Using Your Anger Against COVID-19

Get Mad and Get Moving

― Dr. Seuss

These past weeks, it is easy at times, normal, I would say, to experience feelings of helplessness and hopelessness as the COVID-19 outbreak has intensified, spreading infection and sickness and taking an increasing number of lives in America and around the world.

Like many, I have had my share of anxiety, fear, sadness and depression. But recently, something new is pushing these painful emotions aside and staking claim to my psyche, a sensation that makes me feel less helpless and more hopeful: anger.

Yes, I am mad at the virus. It enrages me. It took a while. I am a slow fuse. But I have finally reached the boiling point where I despise it more than I dread it. And for this I am glad. Because I know, from study and from personal experience, that anger is the emotion of movement. It’s the feeling that ignites my “enough is enough” response. It’s a call to arms, an adrenaline alarm that tells me that something has to be done about something or else. It is fuel for change. It is a life force. As Johnny Lydon (Rotten) of Pil chants in the song Rise: “Anger is an energy… Anger is an energy… Anger is an energy.”

I would also add it is not the enemy. Like all emotions, anger is not meant to harm, but to help. The key is to use it constructively, with measure and meaning, so that we extract all its benefits, and not fall prey to its pitfalls. The Buddha says, “Holding on to anger is like grasping a hot coal with the intent of throwing it at someone else; you are the one who gets burned.” And according to Ralph Waldo Emerson, “For every minute you remain angry, you give up sixty seconds of peace of mind.” So it’s important to process the feeling, to make a decision on how to put it to work, and then move on the plan.

But for COVID-19, how can anger be applied for personal good and the common good? I mean, you can’t punch the nasty globule in the nose or make it sit in the corner and take a “time out.” What can be done other than follow the essential advice of health professionals to stay-at-home, socially distance, and self-isolate as needed?

Well, for me, in addition to the above steps, I am using my anger, and releasing it, by doing (or trying my best to do) the following:

Eating and Drinking Healthy. Anger can trigger the fight or flight response, and I have decided I am going to fight. So I want to be in tip-top shape for the battle. To this end, I make a point to include immunity-boosting foods in my diet, such as garlic and onions, ginger and fennel, tomatoes and spinach and other leafy greens. I also make sure to eat plenty of fruit, oranges and pears and apples.

I also want to stay hydrated. I drink more water than I ever have, gulp down green tea, and also take in a lovely mix of ginger, honey and cinnamon tea when I can.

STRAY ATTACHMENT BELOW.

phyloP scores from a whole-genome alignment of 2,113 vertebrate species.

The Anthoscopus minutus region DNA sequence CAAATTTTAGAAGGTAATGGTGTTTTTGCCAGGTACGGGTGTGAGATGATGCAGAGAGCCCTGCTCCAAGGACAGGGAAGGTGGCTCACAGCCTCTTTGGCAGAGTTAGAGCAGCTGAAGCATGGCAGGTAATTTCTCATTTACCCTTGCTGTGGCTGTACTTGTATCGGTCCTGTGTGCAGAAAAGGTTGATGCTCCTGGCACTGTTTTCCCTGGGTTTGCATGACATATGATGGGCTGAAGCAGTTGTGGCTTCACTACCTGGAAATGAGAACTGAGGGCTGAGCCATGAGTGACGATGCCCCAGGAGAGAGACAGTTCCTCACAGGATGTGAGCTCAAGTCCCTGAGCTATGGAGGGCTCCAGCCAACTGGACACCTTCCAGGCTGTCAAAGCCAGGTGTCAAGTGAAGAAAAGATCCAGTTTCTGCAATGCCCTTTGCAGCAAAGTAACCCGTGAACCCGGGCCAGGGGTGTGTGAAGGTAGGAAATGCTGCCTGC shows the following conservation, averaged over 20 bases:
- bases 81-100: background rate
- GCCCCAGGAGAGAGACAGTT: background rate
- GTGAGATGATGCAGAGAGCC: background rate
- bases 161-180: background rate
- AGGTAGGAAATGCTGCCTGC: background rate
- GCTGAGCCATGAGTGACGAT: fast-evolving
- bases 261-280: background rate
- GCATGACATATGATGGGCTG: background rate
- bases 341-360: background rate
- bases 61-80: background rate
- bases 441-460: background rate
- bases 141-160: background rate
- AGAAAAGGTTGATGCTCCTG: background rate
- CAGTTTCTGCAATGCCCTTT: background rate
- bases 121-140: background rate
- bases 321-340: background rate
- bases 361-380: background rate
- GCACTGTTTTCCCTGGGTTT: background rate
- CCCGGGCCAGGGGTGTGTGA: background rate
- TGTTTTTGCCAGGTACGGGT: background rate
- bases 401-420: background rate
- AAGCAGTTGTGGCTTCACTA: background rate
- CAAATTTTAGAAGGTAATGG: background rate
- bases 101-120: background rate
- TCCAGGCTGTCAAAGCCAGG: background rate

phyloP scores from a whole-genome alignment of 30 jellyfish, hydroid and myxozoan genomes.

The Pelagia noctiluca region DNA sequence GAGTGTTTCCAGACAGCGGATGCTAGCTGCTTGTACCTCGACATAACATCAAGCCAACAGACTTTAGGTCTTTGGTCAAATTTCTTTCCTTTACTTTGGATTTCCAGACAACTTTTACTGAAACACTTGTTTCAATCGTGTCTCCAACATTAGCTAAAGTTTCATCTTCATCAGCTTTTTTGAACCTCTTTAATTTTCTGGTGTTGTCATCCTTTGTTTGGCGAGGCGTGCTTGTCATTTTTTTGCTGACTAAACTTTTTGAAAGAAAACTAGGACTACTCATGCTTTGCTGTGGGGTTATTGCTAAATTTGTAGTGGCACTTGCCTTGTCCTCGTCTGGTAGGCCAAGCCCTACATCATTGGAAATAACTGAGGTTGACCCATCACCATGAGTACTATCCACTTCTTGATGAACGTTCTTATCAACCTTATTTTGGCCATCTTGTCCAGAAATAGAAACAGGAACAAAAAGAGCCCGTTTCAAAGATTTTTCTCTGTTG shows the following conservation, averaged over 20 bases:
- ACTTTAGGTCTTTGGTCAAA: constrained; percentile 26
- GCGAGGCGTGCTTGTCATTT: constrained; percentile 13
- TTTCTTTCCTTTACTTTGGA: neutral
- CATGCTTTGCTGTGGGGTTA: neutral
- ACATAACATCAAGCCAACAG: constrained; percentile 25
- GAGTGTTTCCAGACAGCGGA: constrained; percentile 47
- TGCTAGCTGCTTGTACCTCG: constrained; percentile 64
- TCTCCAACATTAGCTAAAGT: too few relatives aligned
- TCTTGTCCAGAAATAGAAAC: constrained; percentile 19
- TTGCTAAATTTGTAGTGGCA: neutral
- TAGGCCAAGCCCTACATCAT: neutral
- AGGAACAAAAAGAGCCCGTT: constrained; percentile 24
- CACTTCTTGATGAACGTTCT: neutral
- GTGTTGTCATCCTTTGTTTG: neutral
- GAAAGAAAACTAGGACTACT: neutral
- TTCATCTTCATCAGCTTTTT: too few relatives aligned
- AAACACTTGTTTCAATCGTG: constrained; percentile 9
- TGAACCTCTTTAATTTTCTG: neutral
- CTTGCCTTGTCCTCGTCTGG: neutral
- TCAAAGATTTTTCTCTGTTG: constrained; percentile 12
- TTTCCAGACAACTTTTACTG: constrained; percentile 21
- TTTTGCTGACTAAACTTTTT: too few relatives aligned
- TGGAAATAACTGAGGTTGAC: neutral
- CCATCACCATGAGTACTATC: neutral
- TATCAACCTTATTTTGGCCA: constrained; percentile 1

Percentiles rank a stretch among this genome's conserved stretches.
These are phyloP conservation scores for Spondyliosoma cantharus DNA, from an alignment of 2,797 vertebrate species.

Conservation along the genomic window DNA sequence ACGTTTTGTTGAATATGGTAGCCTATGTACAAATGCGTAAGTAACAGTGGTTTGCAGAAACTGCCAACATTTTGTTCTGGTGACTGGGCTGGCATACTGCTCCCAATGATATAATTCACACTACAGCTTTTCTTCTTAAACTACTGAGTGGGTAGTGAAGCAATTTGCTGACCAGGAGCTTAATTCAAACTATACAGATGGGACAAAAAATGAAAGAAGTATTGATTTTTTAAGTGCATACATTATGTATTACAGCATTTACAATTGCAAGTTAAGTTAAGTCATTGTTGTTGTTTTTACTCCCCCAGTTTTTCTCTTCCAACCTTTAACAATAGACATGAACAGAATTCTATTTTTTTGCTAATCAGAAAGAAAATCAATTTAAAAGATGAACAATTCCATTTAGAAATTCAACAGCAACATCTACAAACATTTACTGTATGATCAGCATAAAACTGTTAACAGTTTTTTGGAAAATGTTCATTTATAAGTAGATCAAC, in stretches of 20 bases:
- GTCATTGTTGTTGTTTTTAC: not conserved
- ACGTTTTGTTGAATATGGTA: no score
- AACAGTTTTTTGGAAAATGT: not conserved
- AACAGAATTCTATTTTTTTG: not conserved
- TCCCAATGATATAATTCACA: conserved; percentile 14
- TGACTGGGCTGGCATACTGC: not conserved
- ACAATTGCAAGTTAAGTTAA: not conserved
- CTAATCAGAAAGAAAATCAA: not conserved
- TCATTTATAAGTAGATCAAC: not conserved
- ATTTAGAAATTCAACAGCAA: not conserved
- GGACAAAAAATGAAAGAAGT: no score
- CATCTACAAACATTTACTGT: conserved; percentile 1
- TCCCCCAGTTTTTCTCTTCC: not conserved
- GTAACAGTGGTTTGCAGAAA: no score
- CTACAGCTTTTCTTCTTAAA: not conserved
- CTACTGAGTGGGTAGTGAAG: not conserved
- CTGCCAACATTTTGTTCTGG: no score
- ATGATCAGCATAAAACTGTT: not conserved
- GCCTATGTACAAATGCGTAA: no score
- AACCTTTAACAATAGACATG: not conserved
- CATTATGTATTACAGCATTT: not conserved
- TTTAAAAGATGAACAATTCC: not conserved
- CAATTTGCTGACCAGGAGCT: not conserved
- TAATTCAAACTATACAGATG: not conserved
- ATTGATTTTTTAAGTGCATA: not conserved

Hunting Gratitude: When I get angry, I’ll often take a walk, or go on a bike ride, making sure to be a safe distance away from passersby. I also make a point to study nature: plants, trees, the birds chirping, the bees buzzing. It’s Spring and the earth is giving us all that is needed to nourish our five senses. The more I observe, the better I feel, which turns to gratitude, the most comforting and inspiring of emotions. And it all starts with anger.

Keeping Calm. When I get angry, I note to myself that it is here to help me. I take a few breaths, thank it, and then decide what I can and should do with it. Often, the answer is to take a walk or bike ride, as described above, other times the best thing for me to do is to just sit and think and make a decision for later. The key is not to panic, to keep steady, and let your anger be your guide.

Becoming Defiant: Anger gives me strength. It comes to me and if I process it the right way, I straighten my back, lift my chin, push out my chest, and face my foe eye-to-eye. Sometimes, as strange as it seems, and I am in a private place, I will say aloud to the virus, “You can’t beat me. “ I back my fears into a corner. I stand up to the bully. It helps.

I could go on, but in writing this, I’m losing my anger. This has been a good way to get it out. So I thank you for reading. I am grateful to you. I am grateful to so many right now. There are countless heroic people in our world, kind people, giving people, who do all they can, every moment of each day, to help others get through this. It makes me know that we will no doubt beat this virus. It is losing its strength, while we are gaining ours.

It has no chance against our goodwill. And our anger.




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John McCaffrey

John McCaffrey is a writer and a director at a nonprofit mental health treatment and training center in NYC.